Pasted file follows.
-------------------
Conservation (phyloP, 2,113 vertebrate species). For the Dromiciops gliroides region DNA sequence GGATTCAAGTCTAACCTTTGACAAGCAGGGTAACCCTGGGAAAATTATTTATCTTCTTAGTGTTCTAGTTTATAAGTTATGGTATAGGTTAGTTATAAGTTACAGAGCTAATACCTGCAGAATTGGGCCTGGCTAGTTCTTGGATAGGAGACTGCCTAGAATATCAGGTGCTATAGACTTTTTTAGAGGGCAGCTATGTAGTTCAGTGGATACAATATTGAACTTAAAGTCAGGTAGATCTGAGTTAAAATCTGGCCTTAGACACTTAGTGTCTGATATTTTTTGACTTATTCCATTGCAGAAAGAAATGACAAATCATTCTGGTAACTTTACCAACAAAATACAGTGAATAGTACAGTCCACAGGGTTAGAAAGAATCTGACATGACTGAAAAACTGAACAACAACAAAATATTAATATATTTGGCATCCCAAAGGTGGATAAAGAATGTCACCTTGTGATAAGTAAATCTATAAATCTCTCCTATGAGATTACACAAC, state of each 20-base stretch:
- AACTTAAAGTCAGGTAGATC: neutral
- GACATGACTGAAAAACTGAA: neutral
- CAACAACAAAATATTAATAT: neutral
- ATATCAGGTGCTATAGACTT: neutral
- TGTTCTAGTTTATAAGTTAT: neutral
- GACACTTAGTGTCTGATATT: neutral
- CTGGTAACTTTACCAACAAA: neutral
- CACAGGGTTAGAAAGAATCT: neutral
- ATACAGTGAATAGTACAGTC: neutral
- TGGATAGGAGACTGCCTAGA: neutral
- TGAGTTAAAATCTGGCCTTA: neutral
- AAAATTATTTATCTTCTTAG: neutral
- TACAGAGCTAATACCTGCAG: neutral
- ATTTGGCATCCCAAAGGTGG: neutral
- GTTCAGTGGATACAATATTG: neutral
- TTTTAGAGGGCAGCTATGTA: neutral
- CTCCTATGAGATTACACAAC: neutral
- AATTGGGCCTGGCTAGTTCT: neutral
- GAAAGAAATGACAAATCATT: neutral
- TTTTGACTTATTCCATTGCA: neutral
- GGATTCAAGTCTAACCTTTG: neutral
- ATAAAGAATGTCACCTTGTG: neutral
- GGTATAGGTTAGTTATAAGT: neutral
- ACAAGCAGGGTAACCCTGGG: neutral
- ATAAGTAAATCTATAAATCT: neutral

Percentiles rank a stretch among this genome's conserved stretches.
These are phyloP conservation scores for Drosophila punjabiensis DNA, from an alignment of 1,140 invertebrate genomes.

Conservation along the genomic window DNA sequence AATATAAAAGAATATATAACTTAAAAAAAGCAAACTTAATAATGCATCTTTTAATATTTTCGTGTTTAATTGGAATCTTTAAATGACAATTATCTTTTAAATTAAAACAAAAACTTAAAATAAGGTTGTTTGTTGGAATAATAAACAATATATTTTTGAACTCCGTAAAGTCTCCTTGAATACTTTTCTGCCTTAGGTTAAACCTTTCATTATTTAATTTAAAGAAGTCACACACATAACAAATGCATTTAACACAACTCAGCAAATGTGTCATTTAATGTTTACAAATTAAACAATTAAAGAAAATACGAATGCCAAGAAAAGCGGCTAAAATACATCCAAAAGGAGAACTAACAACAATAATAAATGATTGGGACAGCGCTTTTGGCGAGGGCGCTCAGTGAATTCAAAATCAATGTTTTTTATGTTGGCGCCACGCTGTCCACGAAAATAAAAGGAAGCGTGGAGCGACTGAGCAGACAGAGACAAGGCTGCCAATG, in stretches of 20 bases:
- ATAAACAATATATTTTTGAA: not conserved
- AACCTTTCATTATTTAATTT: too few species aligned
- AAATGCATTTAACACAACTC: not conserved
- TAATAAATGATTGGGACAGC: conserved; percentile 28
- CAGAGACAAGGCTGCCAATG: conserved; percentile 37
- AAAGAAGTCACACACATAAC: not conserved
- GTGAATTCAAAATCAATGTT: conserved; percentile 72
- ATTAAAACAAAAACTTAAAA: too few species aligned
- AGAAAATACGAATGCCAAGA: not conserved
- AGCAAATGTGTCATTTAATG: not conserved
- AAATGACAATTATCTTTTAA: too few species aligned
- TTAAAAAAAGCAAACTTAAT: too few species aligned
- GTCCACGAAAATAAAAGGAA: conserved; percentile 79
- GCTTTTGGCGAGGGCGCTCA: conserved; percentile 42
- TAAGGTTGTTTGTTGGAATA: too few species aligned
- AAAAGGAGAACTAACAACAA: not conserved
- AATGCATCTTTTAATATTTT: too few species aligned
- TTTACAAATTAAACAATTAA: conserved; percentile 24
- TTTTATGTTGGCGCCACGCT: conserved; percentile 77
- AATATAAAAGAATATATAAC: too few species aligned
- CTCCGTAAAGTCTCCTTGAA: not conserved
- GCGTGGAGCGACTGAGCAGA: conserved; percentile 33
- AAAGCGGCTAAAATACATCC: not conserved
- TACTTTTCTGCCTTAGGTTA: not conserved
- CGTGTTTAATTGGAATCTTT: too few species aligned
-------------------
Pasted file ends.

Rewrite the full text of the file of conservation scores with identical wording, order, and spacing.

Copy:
Conservation (phyloP, 2,113 vertebrate species). For the Dromiciops gliroides region DNA sequence GGATTCAAGTCTAACCTTTGACAAGCAGGGTAACCCTGGGAAAATTATTTATCTTCTTAGTGTTCTAGTTTATAAGTTATGGTATAGGTTAGTTATAAGTTACAGAGCTAATACCTGCAGAATTGGGCCTGGCTAGTTCTTGGATAGGAGACTGCCTAGAATATCAGGTGCTATAGACTTTTTTAGAGGGCAGCTATGTAGTTCAGTGGATACAATATTGAACTTAAAGTCAGGTAGATCTGAGTTAAAATCTGGCCTTAGACACTTAGTGTCTGATATTTTTTGACTTATTCCATTGCAGAAAGAAATGACAAATCATTCTGGTAACTTTACCAACAAAATACAGTGAATAGTACAGTCCACAGGGTTAGAAAGAATCTGACATGACTGAAAAACTGAACAACAACAAAATATTAATATATTTGGCATCCCAAAGGTGGATAAAGAATGTCACCTTGTGATAAGTAAATCTATAAATCTCTCCTATGAGATTACACAAC, state of each 20-base stretch:
- AACTTAAAGTCAGGTAGATC: neutral
- GACATGACTGAAAAACTGAA: neutral
- CAACAACAAAATATTAATAT: neutral
- ATATCAGGTGCTATAGACTT: neutral
- TGTTCTAGTTTATAAGTTAT: neutral
- GACACTTAGTGTCTGATATT: neutral
- CTGGTAACTTTACCAACAAA: neutral
- CACAGGGTTAGAAAGAATCT: neutral
- ATACAGTGAATAGTACAGTC: neutral
- TGGATAGGAGACTGCCTAGA: neutral
- TGAGTTAAAATCTGGCCTTA: neutral
- AAAATTATTTATCTTCTTAG: neutral
- TACAGAGCTAATACCTGCAG: neutral
- ATTTGGCATCCCAAAGGTGG: neutral
- GTTCAGTGGATACAATATTG: neutral
- TTTTAGAGGGCAGCTATGTA: neutral
- CTCCTATGAGATTACACAAC: neutral
- AATTGGGCCTGGCTAGTTCT: neutral
- GAAAGAAATGACAAATCATT: neutral
- TTTTGACTTATTCCATTGCA: neutral
- GGATTCAAGTCTAACCTTTG: neutral
- ATAAAGAATGTCACCTTGTG: neutral
- GGTATAGGTTAGTTATAAGT: neutral
- ACAAGCAGGGTAACCCTGGG: neutral
- ATAAGTAAATCTATAAATCT: neutral

Percentiles rank a stretch among this genome's conserved stretches.
These are phyloP conservation scores for Drosophila punjabiensis DNA, from an alignment of 1,140 invertebrate genomes.

Conservation along the genomic window DNA sequence AATATAAAAGAATATATAACTTAAAAAAAGCAAACTTAATAATGCATCTTTTAATATTTTCGTGTTTAATTGGAATCTTTAAATGACAATTATCTTTTAAATTAAAACAAAAACTTAAAATAAGGTTGTTTGTTGGAATAATAAACAATATATTTTTGAACTCCGTAAAGTCTCCTTGAATACTTTTCTGCCTTAGGTTAAACCTTTCATTATTTAATTTAAAGAAGTCACACACATAACAAATGCATTTAACACAACTCAGCAAATGTGTCATTTAATGTTTACAAATTAAACAATTAAAGAAAATACGAATGCCAAGAAAAGCGGCTAAAATACATCCAAAAGGAGAACTAACAACAATAATAAATGATTGGGACAGCGCTTTTGGCGAGGGCGCTCAGTGAATTCAAAATCAATGTTTTTTATGTTGGCGCCACGCTGTCCACGAAAATAAAAGGAAGCGTGGAGCGACTGAGCAGACAGAGACAAGGCTGCCAATG, in stretches of 20 bases:
- ATAAACAATATATTTTTGAA: not conserved
- AACCTTTCATTATTTAATTT: too few species aligned
- AAATGCATTTAACACAACTC: not conserved
- TAATAAATGATTGGGACAGC: conserved; percentile 28
- CAGAGACAAGGCTGCCAATG: conserved; percentile 37
- AAAGAAGTCACACACATAAC: not conserved
- GTGAATTCAAAATCAATGTT: conserved; percentile 72
- ATTAAAACAAAAACTTAAAA: too few species aligned
- AGAAAATACGAATGCCAAGA: not conserved
- AGCAAATGTGTCATTTAATG: not conserved
- AAATGACAATTATCTTTTAA: too few species aligned
- TTAAAAAAAGCAAACTTAAT: too few species aligned
- GTCCACGAAAATAAAAGGAA: conserved; percentile 79
- GCTTTTGGCGAGGGCGCTCA: conserved; percentile 42
- TAAGGTTGTTTGTTGGAATA: too few species aligned
- AAAAGGAGAACTAACAACAA: not conserved
- AATGCATCTTTTAATATTTT: too few species aligned
- TTTACAAATTAAACAATTAA: conserved; percentile 24
- TTTTATGTTGGCGCCACGCT: conserved; percentile 77
- AATATAAAAGAATATATAAC: too few species aligned
- CTCCGTAAAGTCTCCTTGAA: not conserved
- GCGTGGAGCGACTGAGCAGA: conserved; percentile 33
- AAAGCGGCTAAAATACATCC: not conserved
- TACTTTTCTGCCTTAGGTTA: not conserved
- CGTGTTTAATTGGAATCTTT: too few species aligned